Cost of cooking ingredients continue to rise causing strain on some small businesses

Salma Semaan, the owner of Mrs. P's Bakery in Halifax, says the rising costs of ingredients may force her to turn off her ovens.

The rising prices of ingredients have some small businesses in the Maritimes struggling to make ends meet.

A fresh batch of Nanaimo bars are ready at Mrs. P's Bakery in Halifax, but owner Salma Semaan says rising costs may force her to turn off her ovens.

“I see the end to us more than I see the end of the big guy's right? Small businesses are closing,” says Semaan.

Another cost increase is expected to come for cooking oil.

“It was in the $20s and now we’re talking in the $40s, it’s creeping up a lot more than that. We just got notice last week approximately by the end of the month or the beginning of next month it will be up to $60,” Semaan says.

There are number of factors to blame, including an export ban on palm oil in Indonesia, labour issues in Malaysia, canola oil producers in Canada dealing with drought, as well as soy bean oil producers in South America.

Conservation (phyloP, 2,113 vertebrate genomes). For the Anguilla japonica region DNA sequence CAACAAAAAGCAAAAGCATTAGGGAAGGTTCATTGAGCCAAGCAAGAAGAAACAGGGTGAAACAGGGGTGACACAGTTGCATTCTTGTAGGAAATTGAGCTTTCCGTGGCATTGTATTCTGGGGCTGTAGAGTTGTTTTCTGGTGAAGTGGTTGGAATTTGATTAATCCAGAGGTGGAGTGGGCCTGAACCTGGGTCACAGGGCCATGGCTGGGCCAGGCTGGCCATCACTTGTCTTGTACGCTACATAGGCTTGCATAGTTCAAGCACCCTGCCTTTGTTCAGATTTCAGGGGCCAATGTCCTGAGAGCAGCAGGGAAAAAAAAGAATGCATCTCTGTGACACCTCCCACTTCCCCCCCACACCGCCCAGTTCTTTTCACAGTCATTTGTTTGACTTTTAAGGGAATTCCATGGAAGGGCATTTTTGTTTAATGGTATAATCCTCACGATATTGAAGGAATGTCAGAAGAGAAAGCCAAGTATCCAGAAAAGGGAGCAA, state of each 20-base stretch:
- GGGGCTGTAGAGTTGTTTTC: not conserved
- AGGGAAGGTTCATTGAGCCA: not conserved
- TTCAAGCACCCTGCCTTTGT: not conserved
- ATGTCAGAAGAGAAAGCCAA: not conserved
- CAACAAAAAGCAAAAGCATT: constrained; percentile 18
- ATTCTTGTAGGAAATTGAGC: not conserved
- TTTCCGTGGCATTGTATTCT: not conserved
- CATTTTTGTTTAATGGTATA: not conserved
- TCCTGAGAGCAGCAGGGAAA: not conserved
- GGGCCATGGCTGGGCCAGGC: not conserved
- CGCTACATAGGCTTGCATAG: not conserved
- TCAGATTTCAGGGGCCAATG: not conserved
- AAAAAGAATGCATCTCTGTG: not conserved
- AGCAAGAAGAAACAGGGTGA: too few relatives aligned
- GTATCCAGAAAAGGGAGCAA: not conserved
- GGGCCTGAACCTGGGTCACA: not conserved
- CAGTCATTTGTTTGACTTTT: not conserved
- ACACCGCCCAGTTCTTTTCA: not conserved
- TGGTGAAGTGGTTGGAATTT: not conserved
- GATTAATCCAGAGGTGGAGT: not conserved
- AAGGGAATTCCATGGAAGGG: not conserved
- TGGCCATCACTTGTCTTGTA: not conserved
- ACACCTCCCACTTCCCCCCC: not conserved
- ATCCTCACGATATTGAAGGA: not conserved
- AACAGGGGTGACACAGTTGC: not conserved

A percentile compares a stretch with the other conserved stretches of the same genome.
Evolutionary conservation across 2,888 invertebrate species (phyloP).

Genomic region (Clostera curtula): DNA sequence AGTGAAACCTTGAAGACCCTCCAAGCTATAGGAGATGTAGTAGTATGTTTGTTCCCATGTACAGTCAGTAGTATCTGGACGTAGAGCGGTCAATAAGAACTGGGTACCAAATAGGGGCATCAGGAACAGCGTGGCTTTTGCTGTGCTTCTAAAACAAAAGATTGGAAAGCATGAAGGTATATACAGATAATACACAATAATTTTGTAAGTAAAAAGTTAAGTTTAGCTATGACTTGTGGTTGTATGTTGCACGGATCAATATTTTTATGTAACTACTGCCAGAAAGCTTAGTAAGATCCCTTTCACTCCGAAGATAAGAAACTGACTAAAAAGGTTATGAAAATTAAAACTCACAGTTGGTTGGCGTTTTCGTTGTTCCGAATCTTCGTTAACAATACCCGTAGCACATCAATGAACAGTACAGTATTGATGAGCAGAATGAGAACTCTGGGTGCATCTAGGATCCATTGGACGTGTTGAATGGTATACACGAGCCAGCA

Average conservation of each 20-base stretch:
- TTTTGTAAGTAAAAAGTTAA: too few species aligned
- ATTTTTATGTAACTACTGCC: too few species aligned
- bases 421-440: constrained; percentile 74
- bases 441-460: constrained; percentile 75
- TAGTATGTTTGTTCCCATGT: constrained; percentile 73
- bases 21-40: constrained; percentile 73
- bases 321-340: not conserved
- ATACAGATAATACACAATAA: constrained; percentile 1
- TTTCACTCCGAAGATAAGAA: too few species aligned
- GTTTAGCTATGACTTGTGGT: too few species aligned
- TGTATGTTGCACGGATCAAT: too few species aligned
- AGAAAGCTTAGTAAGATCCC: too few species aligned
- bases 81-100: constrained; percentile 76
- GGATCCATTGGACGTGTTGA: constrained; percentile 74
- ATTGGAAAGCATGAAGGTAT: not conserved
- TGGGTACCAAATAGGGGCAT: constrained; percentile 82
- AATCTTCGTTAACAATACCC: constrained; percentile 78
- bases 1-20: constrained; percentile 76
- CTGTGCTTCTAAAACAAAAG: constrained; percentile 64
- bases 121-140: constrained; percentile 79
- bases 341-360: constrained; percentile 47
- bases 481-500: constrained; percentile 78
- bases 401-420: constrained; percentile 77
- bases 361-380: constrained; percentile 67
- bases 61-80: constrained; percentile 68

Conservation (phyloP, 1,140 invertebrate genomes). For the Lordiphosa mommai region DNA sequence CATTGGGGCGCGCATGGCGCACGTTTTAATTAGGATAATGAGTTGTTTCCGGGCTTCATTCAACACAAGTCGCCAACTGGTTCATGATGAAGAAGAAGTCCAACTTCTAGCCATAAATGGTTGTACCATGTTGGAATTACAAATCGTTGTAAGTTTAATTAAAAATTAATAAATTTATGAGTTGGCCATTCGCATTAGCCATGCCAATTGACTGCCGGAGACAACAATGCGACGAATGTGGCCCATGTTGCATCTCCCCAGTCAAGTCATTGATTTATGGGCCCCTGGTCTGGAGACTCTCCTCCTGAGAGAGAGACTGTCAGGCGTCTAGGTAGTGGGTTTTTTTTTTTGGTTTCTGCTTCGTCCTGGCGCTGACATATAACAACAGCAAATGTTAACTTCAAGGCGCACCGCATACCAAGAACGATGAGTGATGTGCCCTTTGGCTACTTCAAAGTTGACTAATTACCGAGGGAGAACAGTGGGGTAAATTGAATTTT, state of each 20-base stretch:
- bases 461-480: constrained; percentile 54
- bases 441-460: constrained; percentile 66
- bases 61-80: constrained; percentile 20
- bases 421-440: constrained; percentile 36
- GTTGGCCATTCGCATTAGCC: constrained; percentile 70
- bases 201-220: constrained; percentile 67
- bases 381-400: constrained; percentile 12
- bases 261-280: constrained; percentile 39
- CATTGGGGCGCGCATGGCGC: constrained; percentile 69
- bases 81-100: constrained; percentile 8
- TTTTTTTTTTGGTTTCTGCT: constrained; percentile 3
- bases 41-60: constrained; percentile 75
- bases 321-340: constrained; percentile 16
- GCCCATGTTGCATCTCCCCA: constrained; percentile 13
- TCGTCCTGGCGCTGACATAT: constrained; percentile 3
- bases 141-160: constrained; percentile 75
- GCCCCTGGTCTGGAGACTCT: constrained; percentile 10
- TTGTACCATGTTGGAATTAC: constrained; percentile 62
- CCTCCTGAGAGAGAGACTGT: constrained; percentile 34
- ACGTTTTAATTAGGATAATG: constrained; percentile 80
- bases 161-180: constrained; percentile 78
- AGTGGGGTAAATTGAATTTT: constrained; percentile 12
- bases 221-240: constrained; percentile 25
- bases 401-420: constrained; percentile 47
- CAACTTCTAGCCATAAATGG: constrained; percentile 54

Finally, the war in Ukraine is also taking sunflower oil off the market.

“In a few months from now, I wouldn’t be surprised if we see more rationing happening. So, we may be asked to buy one or two bottles per visit instead of buying all we want,” says Dalhousie University professor Sylvain Charlebois.

There is some canola grown in Nova Scotia and those in the agriculture industry are confident local farmers could grow more to help meet the demand if the crop didn't have to be shipped to Quebec and Ontario for processing.

“We can do a lot here, we just don’t have all the infrastructure we need to process, to get it to where the consumer can use it,” says Tim Marsh, the president of the Nova Scotia Federation of Agriculture.